Numb, I sat in the car next to David. It was still dark out and we’d been up all night. But I felt no fatigue. I felt nothing. In my lap I held the precious small body wrapped in the towel from his bed, and I stared straight ahead and couldn’t speak.
Earlier in the evening, our beloved cat of ten years had had an accident. I was stirring a pot on the stove and heard a horrible crash. I rushed over, my stomach hollow. Timmy was on the floor, bloody and whimpering, glass all around him.
David quickly put a blanket on a clear spot on the floor and I carefully lifted Timmy and placed him on it. Then David quickly looked up 24-hour emergency vet services—by now it was 11—and got on the phone. But one after another yielded only endless rings.
I blotted the blood off Timmy as gently as I could and offered water to him, but he refused and kept gasping for breath. I kept murmuring to him that it would be all right, but in my gut I knew otherwise. I watched in horror as his gasps came slower and finally stopped.
Still unbelieving, my face frozen, I went to the bedroom and pulled the soft towel from his bed. David and I wrapped him in it.
David suggested we take him to the local ASPCA. They would know what to do, he said. I nodded, feeling paralyzed. None of this was real. Timmy was waiting for us at home at the door.
Sitting in the car next to David, I kept waiting to awaken from the horrible dream. But I couldn’t deny the motionless weight in my lap.
David parked and asked if I wanted to come in. He said it might be good to see the homeless kittens, maybe even bring one home. Shaking my head, and in dry-eyed anguish, I handed him the bundle and sat like a stone in the car.
I couldn’t bear to think of a replacement. Couldn’t even think of any ritual. For closure, they advise. But it would just add to my agony.
The memory of how we found him rushed in. We were looking at apartments in a different part of town, and an orange-and-white striped kitten wandered in. He followed us, cavorting through the empty rooms. We asked the realtor about him. “No name tag,” she said. “No chip or ID.”
He ran in circles around us, as if he was trying to get our attention. David and I looked at each other and didn’t have to say a word. We both nodded. When we’d finished our conversation with the realtor, David took the kitten in his arms and brought him the car. I held him on my lap on the ride home. Like I held him this early morning in the blanket on my lap.
Timmy had given us such love! Such loyalty! Such fun! He’d greeted me at the door with great excitement when I came home, scratched on my leg for food at predictable times, snuggled on the sofa with me during television shows. He’d followed me around everywhere.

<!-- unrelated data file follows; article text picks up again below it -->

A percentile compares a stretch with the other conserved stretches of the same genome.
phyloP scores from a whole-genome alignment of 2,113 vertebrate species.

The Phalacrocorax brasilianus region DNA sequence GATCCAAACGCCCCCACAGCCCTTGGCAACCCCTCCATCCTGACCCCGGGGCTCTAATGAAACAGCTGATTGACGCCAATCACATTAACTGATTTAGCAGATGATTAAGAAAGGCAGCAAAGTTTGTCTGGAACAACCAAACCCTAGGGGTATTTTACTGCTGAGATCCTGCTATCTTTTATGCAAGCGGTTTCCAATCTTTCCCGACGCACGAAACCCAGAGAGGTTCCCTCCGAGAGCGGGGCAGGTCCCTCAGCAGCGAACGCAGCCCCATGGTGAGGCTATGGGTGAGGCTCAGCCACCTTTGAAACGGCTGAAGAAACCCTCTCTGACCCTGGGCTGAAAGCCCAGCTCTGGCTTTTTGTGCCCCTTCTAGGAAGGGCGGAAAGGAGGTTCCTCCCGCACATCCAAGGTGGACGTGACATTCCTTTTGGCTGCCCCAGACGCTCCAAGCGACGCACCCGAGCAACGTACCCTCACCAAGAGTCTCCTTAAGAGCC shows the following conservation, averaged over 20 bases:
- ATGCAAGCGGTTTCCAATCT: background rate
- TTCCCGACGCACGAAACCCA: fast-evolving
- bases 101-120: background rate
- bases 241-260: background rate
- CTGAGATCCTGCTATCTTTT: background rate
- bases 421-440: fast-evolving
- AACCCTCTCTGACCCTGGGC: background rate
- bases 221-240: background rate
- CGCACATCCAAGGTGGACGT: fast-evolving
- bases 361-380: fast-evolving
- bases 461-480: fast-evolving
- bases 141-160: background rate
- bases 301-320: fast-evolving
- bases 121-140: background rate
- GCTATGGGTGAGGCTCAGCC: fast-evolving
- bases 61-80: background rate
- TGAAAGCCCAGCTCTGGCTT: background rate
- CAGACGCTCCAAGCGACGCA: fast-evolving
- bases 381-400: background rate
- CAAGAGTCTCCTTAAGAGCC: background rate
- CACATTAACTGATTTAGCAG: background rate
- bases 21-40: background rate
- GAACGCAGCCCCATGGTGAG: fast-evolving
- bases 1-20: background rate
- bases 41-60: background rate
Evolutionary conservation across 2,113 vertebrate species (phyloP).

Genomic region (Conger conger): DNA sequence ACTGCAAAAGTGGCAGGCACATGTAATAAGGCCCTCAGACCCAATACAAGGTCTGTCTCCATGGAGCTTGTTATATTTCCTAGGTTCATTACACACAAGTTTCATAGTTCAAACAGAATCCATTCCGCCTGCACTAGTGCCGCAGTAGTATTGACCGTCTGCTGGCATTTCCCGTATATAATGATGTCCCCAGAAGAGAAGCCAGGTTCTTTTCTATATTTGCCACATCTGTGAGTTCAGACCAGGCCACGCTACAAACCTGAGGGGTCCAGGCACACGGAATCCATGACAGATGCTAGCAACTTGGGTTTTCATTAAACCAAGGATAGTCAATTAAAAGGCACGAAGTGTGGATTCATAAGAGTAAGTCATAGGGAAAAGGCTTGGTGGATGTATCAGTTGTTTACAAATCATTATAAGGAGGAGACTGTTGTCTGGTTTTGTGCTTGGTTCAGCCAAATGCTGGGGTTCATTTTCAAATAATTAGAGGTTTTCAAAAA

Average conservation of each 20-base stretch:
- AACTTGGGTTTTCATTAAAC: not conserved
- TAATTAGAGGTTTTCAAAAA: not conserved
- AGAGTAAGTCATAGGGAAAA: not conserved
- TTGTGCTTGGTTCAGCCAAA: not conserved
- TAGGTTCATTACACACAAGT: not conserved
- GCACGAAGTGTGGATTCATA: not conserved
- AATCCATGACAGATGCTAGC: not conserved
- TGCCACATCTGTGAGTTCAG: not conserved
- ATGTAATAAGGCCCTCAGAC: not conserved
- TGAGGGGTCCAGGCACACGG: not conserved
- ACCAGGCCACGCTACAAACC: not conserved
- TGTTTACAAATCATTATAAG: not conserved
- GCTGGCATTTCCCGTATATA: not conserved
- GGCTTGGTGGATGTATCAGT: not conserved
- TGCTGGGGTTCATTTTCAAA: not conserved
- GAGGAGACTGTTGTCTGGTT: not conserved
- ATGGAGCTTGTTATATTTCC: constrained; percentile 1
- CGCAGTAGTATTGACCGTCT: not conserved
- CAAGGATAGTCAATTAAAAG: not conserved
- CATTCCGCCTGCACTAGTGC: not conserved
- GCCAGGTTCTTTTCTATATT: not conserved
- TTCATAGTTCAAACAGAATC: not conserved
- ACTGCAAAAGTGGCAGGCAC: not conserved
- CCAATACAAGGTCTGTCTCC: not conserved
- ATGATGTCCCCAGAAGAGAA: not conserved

I couldn’t face going back to the apartment without looking forward to his eager greeting.
As I sat alone in the car, staring out into the gray light, reliving these memories, honey and poison at once, my mind whirred with the night’s events. Agonized questions arose and self-recriminations slammed. If I’d only watched him more closely. . . not turned my back to check the stove at that instant . . . called a vet sooner . . . .
Why, Lord, why?
The sadness rose, a geyser from deep inside suffusing my entire being. It gained strength, and I couldn’t stop the sobs. I gave in, alternately shaking and moaning loudly.
As the weeping and cries subsided, I felt in my handbag for a tissue. The morning light was dawning. I blew my nose, and something made me look up. A car had parked in front of ours.
My eyes riveted on its license plate: “I AM.”
The message was unmistakable, and its perfection made me sob heavily again. This was the reminder I needed: the perfect car in the perfect spot. This was my reassurance at that moment that God was here. That famous Bible passage emerged, where God says to a questioning Moses, “I AM That I AM” (Exodus 3:14). Moses was satisfied. As I now was. I held onto this statement and kept repeating it to myself.
My tears dried and my grief softened to great gratitude. That license plate had been placed there perfectly at that awful moment. It told me that God was always here, wherever I was, in every situation.
A neighbor in AA once remarked, “God is in the gutter too.” That sorrowful, early morning, God was in the street in the car ahead of me, right in front of me.
I saw David coming down the street and mopped my face. Maybe in a week or two, I’d suggest coming back and looking at the rescue kittens.
© 2023 Noelle Sterne
Author Bio BIO: A lifelong writer, Noelle Sterne is also an editor, writing coach, workshop leader, academic mentor, and spiritual counselor for mainstream and academic clients. She has published many articles, stories, and poems in writing, literary, spiritual, and academic venues and contributes two monthly columns. With a PhD from Columbia University, she mentors graduate students yearning to complete their dissertations. Her handbook, Challenges in Writing Your Dissertation: Coping with the Emotional, Interpersonal, and Spiritual Struggles, was published by Rowman & Littlefield (2015). In her spiritual self-help book Trust Your Life: Forgive Yourself and Go After Your Dreams (Unity Books, 2011), she helps readers release regrets and reach their lifelong yearnings. Honoring her own dream, she is completing her third novel. Please visit: https://www.trustyourlifenow.com